This probably going to be a multi-part post but I figured I might as well start with what was bothering me today.
Let me lay a ground rule, if you can ride without extreme stress or danger during rush hour that roadway/route is a good, acceptable route. That cycling facility is a developed and effective transport corridor. A nice example of this is Interstate Parkway between Powers Ferry and Northside Drive.
You can ride this road any time of day and it feels low stress and safe since there is a wide shoulder and good sight lines. This road counts as a facility since it serves as the only safe, low stress, east-west crossing of the Chattahoochee within 4-5 miles. You can enter the roadway from a nice trail and you exit the roadway onto a slightly busy but within capacity 3 lane road that flows to a 2 lane with good shoulder.
An area with minor deficiencies is Mt. Vernon highway between Crestline Pkwy and Vernon Woods
The bicycle lanes at Perimeter Center do not have a good connection the the bicycle lanes on Abernathy and this is the only effective connection as the other roadways are high-traffic and/or high speed combined with narrow lane width. It only has minor deficiencies since the roads are reasonably wide and the traffic is generally slowed by the multiple lights with poor timing. The most stressful area is the slight rise and narrowing of the roadway after Barfield heading West. I ride this route often at all times of the day and it is passable but would be significantly improved with a bike lane. The other East-West options are poor. Abernathy E-W is a slaughterhouse and unsuitable for biking due to lane width and freeway entering/exiting traffic. Hammond is passable at offpeak hours heading West but it has a significant hill and a freeway entrance ramp. Heading East is ok during most times but you end up on roads that are high-traffic and speed during peak times. An effective solution would be a bike lane starting from Johnson Ferry/Glenridge and continuing to Hammond and then ending at the bike lanes on Perimeter Pkwy East.
These are fairly minor as there are other ways that are inconvenient but still passable to get East-West over 400. Let’s look at a major deficiency.
If one wanted to get from near northside Sandy Springs to the bicycle infrastructure in John’s Creek/Peachtree Corners and from there an easy transition to Sugarloaf and Lawrenceville they would find no good routes. The most common off-peak route is to take surface roads to Spalding and then Spalding all the way over to the bike lane on Peachtree Pkwy. From there it’s smooth sailing to Lawrenceville.
The issue is that Spalding is medium stress offpeak and abolutely high-high stress during peak hours as it is a main thoroughfare for commuters and parents. The worst possible combination. Spalding is narrow and has choke points where it shrinks due to business and residential development and has a few short steep hills with no shoulder. Not an option during peak hours. Furthermore the Chattahoochee prevents any more northern crossing and industry to the south does the same. There is nothing else, the only other option is trying to come up through Norcross.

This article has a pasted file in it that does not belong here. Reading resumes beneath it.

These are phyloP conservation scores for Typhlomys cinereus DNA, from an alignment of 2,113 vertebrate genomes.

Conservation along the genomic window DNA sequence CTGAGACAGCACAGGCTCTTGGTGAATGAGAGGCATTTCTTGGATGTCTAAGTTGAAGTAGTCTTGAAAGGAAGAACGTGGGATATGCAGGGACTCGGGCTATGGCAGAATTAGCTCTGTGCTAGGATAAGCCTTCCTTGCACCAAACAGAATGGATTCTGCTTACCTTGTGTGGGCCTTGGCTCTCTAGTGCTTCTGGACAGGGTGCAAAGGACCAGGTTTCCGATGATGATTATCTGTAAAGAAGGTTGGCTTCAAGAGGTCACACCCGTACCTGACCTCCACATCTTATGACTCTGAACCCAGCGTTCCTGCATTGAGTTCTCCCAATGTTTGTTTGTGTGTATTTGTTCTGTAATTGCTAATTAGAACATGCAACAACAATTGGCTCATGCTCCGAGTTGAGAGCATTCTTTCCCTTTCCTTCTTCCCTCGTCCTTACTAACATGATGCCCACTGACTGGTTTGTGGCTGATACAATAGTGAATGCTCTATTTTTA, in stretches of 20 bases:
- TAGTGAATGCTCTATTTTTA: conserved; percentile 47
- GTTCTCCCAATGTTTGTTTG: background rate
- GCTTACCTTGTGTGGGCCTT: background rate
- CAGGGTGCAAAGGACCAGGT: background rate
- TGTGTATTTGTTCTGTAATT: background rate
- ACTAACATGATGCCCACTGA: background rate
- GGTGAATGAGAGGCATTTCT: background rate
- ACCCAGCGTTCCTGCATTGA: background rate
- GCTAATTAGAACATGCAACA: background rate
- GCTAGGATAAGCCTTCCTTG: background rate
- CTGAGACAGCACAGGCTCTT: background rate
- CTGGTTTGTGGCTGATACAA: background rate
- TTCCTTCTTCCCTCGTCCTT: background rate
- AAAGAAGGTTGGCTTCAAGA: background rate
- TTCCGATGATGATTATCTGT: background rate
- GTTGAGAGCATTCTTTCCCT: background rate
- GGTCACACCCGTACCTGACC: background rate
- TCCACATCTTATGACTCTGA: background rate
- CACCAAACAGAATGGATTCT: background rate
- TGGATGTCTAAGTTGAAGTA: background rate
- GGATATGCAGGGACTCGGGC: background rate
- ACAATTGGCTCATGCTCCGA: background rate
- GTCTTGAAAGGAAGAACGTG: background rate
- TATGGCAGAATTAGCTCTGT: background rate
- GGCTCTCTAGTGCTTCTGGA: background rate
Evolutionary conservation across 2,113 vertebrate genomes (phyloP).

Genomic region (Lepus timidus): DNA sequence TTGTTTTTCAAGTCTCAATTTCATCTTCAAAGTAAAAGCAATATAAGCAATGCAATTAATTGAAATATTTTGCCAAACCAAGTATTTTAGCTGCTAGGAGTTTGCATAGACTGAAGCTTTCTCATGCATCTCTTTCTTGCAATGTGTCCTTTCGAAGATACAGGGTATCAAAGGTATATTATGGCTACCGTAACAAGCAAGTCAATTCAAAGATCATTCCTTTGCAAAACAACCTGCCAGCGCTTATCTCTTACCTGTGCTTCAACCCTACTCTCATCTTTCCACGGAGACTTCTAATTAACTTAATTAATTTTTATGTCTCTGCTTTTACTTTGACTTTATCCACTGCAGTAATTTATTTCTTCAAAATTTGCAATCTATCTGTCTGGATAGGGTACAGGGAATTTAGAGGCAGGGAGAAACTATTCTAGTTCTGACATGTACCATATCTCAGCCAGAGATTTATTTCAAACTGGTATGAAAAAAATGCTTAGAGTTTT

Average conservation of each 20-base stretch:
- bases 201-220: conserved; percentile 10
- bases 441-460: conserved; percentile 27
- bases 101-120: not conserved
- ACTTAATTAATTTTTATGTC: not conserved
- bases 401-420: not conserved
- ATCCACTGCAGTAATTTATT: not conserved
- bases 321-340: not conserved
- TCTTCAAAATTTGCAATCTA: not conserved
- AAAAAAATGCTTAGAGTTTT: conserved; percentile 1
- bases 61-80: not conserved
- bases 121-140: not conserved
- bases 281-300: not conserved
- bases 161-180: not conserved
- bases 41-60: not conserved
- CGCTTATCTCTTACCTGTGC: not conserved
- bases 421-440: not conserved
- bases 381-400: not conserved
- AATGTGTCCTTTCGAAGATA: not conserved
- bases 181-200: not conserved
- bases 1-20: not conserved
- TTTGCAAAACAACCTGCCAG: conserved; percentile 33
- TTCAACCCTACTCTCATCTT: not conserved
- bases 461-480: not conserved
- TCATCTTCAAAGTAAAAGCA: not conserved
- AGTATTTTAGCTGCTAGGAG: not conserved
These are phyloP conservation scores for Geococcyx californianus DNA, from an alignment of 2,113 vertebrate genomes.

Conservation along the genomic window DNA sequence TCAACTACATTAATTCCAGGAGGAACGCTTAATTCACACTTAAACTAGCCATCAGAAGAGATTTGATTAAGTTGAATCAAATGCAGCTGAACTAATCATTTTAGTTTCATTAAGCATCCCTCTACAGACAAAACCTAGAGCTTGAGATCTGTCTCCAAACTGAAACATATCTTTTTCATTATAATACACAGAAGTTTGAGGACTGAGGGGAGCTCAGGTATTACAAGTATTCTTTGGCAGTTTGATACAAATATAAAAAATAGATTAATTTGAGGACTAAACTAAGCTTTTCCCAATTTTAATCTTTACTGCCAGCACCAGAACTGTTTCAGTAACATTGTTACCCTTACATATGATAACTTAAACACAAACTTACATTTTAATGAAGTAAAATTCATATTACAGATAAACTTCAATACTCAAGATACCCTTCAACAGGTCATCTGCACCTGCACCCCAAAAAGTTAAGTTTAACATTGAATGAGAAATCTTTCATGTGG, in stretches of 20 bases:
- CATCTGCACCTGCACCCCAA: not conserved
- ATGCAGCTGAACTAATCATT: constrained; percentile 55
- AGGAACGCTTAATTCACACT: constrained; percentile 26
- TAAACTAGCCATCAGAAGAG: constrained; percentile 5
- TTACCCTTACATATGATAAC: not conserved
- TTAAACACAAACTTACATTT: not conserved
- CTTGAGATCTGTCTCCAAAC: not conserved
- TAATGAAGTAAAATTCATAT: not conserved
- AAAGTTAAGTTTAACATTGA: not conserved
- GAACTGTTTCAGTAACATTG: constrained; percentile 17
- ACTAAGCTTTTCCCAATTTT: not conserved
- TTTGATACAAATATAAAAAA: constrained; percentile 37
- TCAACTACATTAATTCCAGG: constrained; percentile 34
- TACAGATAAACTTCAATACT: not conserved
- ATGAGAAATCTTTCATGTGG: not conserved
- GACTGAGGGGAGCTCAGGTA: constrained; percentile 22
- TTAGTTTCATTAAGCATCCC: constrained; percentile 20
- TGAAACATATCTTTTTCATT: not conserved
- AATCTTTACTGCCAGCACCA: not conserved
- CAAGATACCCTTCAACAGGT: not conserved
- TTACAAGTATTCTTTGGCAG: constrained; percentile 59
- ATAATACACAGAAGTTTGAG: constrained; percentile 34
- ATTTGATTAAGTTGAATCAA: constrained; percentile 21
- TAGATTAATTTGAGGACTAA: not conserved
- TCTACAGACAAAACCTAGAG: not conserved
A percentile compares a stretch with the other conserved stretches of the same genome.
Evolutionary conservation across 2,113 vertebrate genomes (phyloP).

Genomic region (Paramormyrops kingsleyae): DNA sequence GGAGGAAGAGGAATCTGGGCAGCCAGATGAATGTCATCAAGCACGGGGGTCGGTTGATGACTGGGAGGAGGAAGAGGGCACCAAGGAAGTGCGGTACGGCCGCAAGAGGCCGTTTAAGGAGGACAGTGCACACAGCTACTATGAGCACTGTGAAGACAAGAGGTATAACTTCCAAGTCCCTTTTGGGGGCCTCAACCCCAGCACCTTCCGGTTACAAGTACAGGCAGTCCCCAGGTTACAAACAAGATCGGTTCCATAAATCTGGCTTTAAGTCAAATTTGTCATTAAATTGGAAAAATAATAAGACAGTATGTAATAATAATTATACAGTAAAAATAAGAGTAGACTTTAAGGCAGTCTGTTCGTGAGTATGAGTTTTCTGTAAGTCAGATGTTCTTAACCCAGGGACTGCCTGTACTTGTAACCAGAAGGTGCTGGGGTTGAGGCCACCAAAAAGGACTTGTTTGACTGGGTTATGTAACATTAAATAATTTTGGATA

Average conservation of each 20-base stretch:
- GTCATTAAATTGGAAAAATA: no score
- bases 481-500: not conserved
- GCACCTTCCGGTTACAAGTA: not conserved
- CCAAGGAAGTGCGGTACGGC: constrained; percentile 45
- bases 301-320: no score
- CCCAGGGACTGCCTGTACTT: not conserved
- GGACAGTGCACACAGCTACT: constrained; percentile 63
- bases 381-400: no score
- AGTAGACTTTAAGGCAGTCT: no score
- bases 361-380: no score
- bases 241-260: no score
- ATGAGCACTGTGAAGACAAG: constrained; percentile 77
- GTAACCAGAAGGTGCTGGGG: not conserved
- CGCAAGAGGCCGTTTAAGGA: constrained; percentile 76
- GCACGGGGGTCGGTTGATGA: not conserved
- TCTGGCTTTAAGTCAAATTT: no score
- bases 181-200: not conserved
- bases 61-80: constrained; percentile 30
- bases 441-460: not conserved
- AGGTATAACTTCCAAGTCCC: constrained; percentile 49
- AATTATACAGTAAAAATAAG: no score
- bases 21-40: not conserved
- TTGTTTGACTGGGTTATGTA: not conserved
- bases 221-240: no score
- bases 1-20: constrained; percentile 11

This forces a crossing of Peachtree Industrial Blvd and still exposes you to the murderous rage of commuters. It also requires a crossing of Jimmy Carter. Which is actually pretty ok, you can enter near a light and although there’s no shoulder if you go at peak times the heavy traffic works in your favor. Still not a good route but slightly lower (still high!) stress than Spalding.
I think the main failing of modern cycling infrastructure is the positioning of bike lanes as a thoroughfare that needs to be several miles in length and almost always on an already busy street. We have this issue in metro Atlanta quite a bit. The bike lanes on Johnson Ferry are pretty much unusable going up the hill south as the bike lane is very narrow and road traffic is flying by at 50+ mph while you’re trying to ride up the hill at less than 10 mph. Same with parts of Sugarloaf. These types of infrastructure have their place but it would be better to supplment with strategic, shorter sections of bike lane as well. The lanes on Peachtree Pkwy/Industrial can take a cyclists very far but if there’s no good way to get to them what’s the point?
Of course, now we’re butting up against cyclist philosophy. There are a ton of cyclists, who aren’t commuters, who don’t care. They’re perfectly happy to embrace the ritual of cycling and ride the exact same half dozen or so routes in perpetuity. Others, like myself, are taken by the journey, the lore of the road, the ability to go places for no other reason than they are there and should be seen. To do so requires the ability to string together roads that have the most minimal impact on other and allow a safe transition from place to place. As I ride more and more in metro Altanta I’ll try to identify additional areas that could use improvement as well as other options that are non-obvious.